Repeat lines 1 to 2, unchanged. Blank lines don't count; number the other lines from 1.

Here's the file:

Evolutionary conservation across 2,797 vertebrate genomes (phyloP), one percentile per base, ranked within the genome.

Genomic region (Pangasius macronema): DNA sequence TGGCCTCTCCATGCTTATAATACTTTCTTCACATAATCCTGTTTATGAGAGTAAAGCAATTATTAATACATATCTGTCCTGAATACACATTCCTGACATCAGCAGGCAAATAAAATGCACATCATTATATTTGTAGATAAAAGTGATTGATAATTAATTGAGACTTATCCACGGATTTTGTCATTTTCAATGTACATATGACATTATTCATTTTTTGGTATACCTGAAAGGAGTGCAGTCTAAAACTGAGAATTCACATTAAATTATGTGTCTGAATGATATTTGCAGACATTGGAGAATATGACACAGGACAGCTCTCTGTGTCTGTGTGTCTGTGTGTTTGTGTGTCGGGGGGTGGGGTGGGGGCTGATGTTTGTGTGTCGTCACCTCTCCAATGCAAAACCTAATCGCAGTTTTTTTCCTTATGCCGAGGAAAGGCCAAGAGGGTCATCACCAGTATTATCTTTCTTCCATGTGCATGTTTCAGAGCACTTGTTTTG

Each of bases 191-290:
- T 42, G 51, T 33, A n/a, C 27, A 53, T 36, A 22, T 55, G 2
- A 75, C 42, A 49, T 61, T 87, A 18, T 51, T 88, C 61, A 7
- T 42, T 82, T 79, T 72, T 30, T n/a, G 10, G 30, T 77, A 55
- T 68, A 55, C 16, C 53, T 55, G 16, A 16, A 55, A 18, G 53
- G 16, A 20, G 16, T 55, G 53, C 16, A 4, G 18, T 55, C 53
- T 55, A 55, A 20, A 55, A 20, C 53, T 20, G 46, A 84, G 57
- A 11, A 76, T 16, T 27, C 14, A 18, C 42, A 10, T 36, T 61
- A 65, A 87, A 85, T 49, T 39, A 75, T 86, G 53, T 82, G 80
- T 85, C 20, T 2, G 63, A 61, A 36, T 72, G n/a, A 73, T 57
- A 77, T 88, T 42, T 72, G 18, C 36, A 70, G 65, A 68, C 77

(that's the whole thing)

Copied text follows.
Evolutionary conservation across 2,797 vertebrate genomes (phyloP), one percentile per base, ranked within the genome.

Genomic region (Pangasius macronema): DNA sequence TGGCCTCTCCATGCTTATAATACTTTCTTCACATAATCCTGTTTATGAGAGTAAAGCAATTATTAATACATATCTGTCCTGAATACACATTCCTGACATCAGCAGGCAAATAAAATGCACATCATTATATTTGTAGATAAAAGTGATTGATAATTAATTGAGACTTATCCACGGATTTTGTCATTTTCAATGTACATATGACATTATTCATTTTTTGGTATACCTGAAAGGAGTGCAGTCTAAAACTGAGAATTCACATTAAATTATGTGTCTGAATGATATTTGCAGACATTGGAGAATATGACACAGGACAGCTCTCTGTGTCTGTGTGTCTGTGTGTTTGTGTGTCGGGGGGTGGGGTGGGGGCTGATGTTTGTGTGTCGTCACCTCTCCAATGCAAAACCTAATCGCAGTTTTTTTCCTTATGCCGAGGAAAGGCCAAGAGGGTCATCACCAGTATTATCTTTCTTCCATGTGCATGTTTCAGAGCACTTGTTTTG